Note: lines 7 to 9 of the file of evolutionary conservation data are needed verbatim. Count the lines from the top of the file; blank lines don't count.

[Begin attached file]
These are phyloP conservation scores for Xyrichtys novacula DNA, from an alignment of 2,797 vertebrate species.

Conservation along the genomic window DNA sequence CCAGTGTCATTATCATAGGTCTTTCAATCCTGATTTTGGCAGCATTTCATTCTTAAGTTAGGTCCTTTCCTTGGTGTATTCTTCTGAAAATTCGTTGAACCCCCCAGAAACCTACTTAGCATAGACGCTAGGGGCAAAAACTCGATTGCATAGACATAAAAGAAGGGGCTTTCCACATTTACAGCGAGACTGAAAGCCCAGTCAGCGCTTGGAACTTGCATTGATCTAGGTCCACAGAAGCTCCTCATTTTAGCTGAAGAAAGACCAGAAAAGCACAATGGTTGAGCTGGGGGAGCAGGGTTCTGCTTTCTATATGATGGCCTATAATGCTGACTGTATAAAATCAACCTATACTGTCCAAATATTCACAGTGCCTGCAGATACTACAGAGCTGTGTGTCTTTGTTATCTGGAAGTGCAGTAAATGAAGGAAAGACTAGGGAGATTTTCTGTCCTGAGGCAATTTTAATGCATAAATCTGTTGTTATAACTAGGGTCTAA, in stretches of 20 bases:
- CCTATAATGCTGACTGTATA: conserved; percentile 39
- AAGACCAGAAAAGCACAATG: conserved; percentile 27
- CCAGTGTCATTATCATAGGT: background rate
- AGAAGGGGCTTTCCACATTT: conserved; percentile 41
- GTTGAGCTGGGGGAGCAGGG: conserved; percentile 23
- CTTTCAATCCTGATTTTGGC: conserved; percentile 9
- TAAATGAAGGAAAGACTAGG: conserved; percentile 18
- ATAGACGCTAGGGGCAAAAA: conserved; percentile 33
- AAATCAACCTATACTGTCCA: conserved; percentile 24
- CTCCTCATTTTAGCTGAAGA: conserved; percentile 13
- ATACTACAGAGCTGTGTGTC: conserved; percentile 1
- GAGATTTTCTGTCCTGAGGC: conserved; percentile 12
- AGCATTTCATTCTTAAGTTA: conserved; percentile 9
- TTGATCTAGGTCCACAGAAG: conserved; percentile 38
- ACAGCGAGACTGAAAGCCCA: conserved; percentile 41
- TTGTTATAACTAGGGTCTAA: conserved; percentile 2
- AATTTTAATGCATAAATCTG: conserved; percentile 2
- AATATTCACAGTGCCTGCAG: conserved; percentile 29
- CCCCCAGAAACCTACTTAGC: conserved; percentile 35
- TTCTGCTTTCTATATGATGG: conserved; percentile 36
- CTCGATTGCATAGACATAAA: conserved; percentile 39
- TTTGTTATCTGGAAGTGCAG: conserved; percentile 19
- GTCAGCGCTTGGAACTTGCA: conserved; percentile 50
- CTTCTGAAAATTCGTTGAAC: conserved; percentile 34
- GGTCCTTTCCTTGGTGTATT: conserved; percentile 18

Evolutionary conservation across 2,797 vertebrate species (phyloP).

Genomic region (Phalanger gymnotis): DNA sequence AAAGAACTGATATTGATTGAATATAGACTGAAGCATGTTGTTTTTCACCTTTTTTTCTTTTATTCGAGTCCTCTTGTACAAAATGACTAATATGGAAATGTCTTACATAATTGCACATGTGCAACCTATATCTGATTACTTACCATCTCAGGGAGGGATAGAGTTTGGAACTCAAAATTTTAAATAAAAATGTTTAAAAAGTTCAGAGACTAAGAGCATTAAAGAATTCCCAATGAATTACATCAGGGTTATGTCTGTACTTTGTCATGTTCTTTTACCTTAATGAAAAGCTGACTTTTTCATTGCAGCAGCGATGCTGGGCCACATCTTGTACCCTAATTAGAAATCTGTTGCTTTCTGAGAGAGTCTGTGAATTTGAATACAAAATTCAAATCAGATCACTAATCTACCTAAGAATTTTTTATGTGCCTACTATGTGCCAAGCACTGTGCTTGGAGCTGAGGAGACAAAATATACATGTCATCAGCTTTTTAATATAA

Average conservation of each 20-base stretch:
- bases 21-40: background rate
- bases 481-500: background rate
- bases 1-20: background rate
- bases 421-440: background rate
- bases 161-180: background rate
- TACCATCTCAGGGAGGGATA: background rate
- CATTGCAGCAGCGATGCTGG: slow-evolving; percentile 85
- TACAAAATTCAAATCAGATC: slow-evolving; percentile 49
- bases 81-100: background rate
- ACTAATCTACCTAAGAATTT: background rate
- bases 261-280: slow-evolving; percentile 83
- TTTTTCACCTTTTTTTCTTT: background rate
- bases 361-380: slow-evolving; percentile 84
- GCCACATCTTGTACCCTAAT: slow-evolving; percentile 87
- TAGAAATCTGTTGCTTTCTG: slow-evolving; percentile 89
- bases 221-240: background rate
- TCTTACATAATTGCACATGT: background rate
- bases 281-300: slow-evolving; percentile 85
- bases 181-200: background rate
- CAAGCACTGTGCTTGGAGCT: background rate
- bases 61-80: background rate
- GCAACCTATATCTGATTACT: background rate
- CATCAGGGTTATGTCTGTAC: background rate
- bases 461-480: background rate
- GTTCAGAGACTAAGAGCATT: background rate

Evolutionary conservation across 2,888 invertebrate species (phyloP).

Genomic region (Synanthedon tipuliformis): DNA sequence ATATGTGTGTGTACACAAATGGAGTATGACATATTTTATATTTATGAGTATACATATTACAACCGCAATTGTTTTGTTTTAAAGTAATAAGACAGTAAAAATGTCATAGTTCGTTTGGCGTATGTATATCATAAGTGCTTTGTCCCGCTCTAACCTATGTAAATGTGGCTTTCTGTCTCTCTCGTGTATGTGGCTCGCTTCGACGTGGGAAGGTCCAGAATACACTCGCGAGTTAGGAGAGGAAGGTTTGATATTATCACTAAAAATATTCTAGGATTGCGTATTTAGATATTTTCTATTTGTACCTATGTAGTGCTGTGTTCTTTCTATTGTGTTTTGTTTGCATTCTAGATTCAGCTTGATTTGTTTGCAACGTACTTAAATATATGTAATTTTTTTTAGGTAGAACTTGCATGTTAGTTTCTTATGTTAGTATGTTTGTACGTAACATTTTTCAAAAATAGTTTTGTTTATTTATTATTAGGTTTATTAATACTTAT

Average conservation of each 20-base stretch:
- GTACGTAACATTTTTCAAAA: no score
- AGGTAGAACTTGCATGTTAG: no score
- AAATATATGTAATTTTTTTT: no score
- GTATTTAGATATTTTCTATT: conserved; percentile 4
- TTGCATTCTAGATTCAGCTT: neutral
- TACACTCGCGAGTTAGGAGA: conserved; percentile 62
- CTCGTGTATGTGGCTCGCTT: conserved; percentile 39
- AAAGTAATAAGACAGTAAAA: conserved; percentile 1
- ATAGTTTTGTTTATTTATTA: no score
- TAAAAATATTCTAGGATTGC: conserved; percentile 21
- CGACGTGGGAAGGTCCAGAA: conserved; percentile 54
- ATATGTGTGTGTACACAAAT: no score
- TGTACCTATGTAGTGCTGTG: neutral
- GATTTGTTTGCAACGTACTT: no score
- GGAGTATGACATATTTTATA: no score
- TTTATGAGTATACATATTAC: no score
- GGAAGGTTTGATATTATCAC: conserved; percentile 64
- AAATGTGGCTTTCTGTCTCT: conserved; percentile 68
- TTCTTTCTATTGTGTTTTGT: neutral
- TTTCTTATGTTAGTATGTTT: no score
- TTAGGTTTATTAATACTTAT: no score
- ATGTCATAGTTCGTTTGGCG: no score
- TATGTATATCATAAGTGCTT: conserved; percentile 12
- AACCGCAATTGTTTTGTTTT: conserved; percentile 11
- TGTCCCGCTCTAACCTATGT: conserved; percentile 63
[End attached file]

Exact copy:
- GTTGAGCTGGGGGAGCAGGG: conserved; percentile 23
- CTTTCAATCCTGATTTTGGC: conserved; percentile 9
- TAAATGAAGGAAAGACTAGG: conserved; percentile 18